Signal Private Messenger is a free application, and my new favorite encrypted communication solution. Signal supports both voice and instant messaging (texting) in a single app. It is incredibly easy to use, and convince others to use. There is no complicated setup and no username or password to create and remember. This app is incredibly intuitive and resembles native phone and texting applications.
Signal uses your phone’s Wi-Fi or data connection. Signal has replaced the legacy RedPhone and TextSecure apps for Android and merged them into a single platform. To use Signal Private Messenger simply install the application. You will be prompted to enter your telephone number for verification. I have successfully used a Google Voice number for this, even though Signal specifically warns that GV numbers will not work. Full disclosure: I have also seen GV numbers fail. This is the ONLY reason for which I use a Google Voice number. I have no problem with this because the number is only used as an identifier and no data is sent though Google after the initial verification message. The app will verify the number by sending you a code that you must enter into the application. No other personal information is required or requested.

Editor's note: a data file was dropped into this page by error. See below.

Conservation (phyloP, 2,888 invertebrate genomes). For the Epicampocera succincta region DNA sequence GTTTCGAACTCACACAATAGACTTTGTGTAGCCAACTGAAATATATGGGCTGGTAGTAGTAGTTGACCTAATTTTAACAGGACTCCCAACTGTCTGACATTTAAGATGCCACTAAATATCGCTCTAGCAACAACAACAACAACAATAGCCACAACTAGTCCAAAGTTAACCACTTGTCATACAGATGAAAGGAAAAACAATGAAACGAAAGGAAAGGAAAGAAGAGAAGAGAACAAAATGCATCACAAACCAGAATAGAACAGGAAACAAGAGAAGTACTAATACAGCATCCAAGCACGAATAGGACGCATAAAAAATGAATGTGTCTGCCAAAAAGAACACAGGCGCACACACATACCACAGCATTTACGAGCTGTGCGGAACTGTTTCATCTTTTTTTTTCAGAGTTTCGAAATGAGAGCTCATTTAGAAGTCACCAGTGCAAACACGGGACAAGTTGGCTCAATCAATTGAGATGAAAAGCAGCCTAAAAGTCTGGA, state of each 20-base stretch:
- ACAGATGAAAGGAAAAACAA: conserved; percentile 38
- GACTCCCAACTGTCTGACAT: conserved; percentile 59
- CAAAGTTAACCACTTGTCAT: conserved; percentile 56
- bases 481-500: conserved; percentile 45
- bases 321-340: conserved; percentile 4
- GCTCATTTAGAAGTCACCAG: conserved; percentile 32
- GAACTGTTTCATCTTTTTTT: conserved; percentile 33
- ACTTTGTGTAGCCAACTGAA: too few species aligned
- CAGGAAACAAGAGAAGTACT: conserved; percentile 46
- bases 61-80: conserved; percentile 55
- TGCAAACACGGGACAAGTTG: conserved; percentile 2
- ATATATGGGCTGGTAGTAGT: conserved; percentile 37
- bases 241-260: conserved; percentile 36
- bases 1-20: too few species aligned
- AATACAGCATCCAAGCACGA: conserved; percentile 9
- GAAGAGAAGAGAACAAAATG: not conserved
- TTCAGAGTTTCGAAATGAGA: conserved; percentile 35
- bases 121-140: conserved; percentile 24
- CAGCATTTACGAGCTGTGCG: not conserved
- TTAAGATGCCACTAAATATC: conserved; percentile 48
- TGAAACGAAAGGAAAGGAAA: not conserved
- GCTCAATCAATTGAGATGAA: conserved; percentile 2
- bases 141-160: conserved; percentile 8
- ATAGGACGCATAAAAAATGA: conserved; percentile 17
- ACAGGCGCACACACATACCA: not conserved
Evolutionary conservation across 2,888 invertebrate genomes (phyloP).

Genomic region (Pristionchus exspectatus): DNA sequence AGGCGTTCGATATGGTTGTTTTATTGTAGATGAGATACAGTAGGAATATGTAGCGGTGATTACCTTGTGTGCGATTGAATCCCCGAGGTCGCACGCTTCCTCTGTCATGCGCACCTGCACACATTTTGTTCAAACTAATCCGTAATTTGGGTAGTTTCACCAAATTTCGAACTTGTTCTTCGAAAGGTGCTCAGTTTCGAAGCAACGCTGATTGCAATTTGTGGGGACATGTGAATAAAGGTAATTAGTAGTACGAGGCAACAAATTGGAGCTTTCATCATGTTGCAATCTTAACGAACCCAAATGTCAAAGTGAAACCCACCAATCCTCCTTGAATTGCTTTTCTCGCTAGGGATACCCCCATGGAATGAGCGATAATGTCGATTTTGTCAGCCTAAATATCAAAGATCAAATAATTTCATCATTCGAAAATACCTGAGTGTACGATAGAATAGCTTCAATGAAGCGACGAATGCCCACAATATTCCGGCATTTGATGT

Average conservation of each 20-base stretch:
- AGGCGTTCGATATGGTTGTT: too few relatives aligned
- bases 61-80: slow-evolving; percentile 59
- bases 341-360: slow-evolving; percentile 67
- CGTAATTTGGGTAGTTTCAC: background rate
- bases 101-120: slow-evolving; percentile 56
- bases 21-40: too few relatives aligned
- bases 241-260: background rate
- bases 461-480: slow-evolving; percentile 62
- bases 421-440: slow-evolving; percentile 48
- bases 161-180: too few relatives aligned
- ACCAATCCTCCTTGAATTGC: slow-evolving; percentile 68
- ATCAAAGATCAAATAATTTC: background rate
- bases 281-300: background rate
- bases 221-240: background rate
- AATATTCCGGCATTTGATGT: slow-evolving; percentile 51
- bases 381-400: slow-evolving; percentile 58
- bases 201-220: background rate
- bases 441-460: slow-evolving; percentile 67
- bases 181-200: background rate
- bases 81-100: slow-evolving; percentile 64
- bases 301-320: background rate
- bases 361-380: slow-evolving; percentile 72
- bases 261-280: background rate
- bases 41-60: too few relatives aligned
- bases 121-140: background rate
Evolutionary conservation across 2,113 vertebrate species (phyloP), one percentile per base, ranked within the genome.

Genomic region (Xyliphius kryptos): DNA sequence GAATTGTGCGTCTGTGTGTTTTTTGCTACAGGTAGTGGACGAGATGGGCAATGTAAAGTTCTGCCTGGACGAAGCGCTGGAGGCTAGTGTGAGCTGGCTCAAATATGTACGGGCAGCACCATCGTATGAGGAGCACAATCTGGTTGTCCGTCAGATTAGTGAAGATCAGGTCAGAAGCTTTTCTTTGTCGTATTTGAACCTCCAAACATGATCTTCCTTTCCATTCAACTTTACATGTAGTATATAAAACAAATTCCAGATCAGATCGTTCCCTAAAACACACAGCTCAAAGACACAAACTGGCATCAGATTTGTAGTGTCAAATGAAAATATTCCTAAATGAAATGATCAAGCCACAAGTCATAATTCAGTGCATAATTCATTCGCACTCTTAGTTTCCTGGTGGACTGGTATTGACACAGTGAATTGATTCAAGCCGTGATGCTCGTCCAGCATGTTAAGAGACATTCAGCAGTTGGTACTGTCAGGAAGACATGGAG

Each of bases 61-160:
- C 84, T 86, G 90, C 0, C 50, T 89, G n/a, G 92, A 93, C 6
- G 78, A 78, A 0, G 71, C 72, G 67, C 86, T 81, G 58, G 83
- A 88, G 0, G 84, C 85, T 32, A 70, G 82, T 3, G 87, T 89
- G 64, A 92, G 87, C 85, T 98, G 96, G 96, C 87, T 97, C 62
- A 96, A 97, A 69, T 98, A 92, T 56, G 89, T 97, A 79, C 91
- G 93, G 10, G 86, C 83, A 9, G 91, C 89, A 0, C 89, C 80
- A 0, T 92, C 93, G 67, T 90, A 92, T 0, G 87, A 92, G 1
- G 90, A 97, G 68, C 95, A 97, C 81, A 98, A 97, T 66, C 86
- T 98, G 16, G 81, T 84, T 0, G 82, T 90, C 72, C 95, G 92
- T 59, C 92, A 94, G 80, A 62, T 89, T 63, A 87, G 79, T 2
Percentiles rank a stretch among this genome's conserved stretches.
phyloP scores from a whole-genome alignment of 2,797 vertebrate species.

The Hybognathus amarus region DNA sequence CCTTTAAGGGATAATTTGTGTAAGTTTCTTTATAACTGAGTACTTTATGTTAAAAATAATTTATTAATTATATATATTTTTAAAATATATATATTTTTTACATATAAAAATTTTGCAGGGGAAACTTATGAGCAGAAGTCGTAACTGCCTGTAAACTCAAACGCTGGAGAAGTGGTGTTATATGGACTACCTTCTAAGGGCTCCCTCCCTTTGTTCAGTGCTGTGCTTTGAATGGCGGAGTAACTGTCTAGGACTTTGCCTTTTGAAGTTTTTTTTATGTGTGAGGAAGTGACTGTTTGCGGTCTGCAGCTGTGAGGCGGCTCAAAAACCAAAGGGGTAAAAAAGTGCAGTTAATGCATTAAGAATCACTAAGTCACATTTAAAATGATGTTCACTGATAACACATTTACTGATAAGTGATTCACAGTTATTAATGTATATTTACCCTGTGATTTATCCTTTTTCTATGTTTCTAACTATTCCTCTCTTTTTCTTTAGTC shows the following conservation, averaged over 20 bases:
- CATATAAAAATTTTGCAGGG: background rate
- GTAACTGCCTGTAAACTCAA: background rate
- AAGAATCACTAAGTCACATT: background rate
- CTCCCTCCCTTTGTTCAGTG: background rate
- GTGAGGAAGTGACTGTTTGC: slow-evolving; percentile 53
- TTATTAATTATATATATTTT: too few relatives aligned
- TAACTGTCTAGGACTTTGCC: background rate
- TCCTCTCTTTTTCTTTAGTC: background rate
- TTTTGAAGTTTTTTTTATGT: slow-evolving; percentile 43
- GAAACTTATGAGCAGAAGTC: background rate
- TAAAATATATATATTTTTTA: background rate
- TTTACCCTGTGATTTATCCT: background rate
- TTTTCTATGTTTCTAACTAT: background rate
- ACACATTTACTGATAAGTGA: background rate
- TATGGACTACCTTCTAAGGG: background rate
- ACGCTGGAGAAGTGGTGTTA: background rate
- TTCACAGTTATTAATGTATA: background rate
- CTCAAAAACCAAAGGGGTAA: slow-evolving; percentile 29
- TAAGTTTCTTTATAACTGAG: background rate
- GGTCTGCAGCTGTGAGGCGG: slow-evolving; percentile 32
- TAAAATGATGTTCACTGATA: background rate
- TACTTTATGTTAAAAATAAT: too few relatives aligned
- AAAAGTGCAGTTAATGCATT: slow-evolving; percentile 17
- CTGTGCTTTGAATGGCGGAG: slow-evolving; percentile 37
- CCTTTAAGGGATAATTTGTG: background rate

If you allow Signal Private Messenger to access your contacts it will identify the ones who have Signal installed. There is one slight downside to the way Signal identifies its users: in order for others to contact you via Signal they must have the telephone number you used to register the app in their contacts. This requires that you give out this number to others with whom you wish to use Signal. For this reason I recommend setting up a Google Voice number that is used only for Signal, and giving that number out to friend, family, and business contacts that are likely to use Signal (or be persuaded to), rather than giving out your real phone number. I will post in the future about why giving out your real phone number may be a bad idea.
Signal’s interface is almost disconcertingly simple. Tapping the “+” icon in the upper right of the interface a list of your contacts who have Signal installed. Tapping one of these contacts will open a new message to that contact. From there you can send a text message, photo, or video, or type the handset icon to initiate a voice call. In the search bar on this screen you may input a telephone number, which Signal will then search to see if the number has the app installed. Once a call is initiated a more typical phone interface is displayed with some standard phone options to mute the call or use the phone’s speaker.